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    IForgeIron at Big Chimney

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  1. I guess the tick season is starting early this year. Found the first one today. Little bitty fellow less than 1/16 inch in diameter. Put it on a piece of tape and then folded the tape over and sealed it close. He is not going anywhere for a long while.
  2. It is surprising how far spudderballs can travel. Yards and meters, not just feet. Spudderballs and sparks can be hot enough to ignite many things flammable, sawdust, dust bunnies, oil rags, and etc. They are hot enough to put holes in plastic containers and sometimes break glass. Good idea on the bucket of water being handy.
  3. If you must wear a mask to protect your mouth, sew a button on your head cover to attach the ear pieces of the mask. It will save the wear and tear on your ears from extended use.
  4. As of today, March 24, 2020, the Internet Archive will suspend waitlists for the 1.4 million (and growing) books in our lending library by creating a National Emergency Library to serve the nation’s displaced learners. This suspension will run through June 30, 2020, or the end of the US national emergency, whichever is later.
  5. The torches themselves come in different sizes depending on the size work being done. Ox/Ac may require different size and style tips for what you do and the thickness of the metal your working with. They should be able to be switched out with the torch head you purchase. For small stuff look into a Henrob torch. A site search will turn up the discussion on that torch.
  6. Did you happen to look at Gas Forge Refractories and Supplies
  7. “Money is like manure; it's not worth a thing unless it's spread around encouraging young things to grow.” Thornton Wilder via Thomas Powers
  8. Heat it back up when it goes from low orange to high red. It only takes a small amount of time to recover the temperature lost at the anvil that way. Otherwise you have to recover from dull red, or where ever you decide, to the low orange to high red level, and then on up to forging temp. Different metals and different alloys have a different temperature they like to work in.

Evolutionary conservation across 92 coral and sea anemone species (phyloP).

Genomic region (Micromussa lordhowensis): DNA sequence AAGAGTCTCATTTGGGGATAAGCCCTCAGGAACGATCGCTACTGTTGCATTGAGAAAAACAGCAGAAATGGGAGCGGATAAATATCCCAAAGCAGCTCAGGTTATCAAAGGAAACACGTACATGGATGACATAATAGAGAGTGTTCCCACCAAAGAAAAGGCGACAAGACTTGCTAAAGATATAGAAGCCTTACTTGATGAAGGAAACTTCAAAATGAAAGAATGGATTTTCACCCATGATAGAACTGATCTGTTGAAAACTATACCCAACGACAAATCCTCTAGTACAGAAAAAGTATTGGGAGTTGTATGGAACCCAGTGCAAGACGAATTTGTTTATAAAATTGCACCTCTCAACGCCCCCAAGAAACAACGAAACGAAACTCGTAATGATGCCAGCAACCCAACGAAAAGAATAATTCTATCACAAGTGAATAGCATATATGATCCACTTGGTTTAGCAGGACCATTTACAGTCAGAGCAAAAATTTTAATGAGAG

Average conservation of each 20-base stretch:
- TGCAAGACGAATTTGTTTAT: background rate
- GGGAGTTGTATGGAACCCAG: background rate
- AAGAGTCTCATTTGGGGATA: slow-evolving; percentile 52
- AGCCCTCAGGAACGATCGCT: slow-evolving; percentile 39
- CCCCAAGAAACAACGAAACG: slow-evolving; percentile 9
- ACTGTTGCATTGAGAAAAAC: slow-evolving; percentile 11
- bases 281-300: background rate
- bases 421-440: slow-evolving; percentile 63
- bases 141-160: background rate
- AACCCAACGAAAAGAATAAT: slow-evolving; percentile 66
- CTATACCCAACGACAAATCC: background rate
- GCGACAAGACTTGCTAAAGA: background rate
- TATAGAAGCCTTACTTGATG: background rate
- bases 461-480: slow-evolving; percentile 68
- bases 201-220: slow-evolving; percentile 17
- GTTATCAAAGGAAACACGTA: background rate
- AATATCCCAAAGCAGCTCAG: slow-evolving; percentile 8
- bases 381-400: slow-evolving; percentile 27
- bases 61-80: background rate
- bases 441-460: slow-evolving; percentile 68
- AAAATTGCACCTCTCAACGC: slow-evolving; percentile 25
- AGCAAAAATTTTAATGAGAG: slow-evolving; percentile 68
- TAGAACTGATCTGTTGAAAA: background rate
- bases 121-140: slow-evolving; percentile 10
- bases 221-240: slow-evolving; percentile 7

9. Or your welding thick stuff and have to gang two or more engine driven welders together to get enough electric to run the welding electrode. Some electrodes are measured in FEET long.
  10. Different welders have their own personalities and prefer slightly different settings. I have charts as to each rods polarity and settings posted on the welder, then covered with clear tape. Still use the division trick to get close and adjust as needed for each job. Finally started writing the information and taping it to each box of rods also.
  11. A starting place for welding rod amp settings is the diameter of the rod in decimals. That is to take 1/8 inch rod and divide the 1 by 8 and get 0.125 or 125 amps. 3/32 would be 0.090 or 90 amps etc. Then adjust as needed for a hotter or cooler arc.
  12. Took a bit of inventory and pulled out the 5 gallon plastic buckets. Those in usable shape got the handles reworked with air hose or garden hose and wrapped in electrical tape. Now they no longer hurt your hands when you carry them. The remainder of the buckets had 5 inches cut off the bottom to make pan type containers. They come in handy for small parts, or cleaning what ever will fit in the pan. The left overs from the bucket went to the trash.
  13. Then work on improving your skill level. Take one small part and work on that until you are comfortable. Then move on to another small part. Run practice welds on a flat surface until you can see and control the puddle. Then butt two pieces together. Melt a little metal from the left side, melt a little metal from the right side, mix in the puddle and add enough rod to fill the V. It is a dance for sure. Always clean off any flux, grind out any holes, and wire brush the piece before you continue to run that weld, or run another weld. Porosity in a weld is not a good thing.
  14. You can use a water bottle with a hole in the cap or a condiment bottle of water to selectively cool parts of the project.
  15. Make a shield to deflect the dragon's breath away from the stock being heated. A 45 degree angle will move the dragon breath up and out of the way as it exits the forge. When you weld, fill the V with weld. Full penetration is preferred whether for thin tin sheet metal or for heavy metal plate. This means adjusting the amps, rods, and system for each project. The amount of heat and welding rod added will vary with each project. Preheating sometimes makes a large difference in the weld lays down.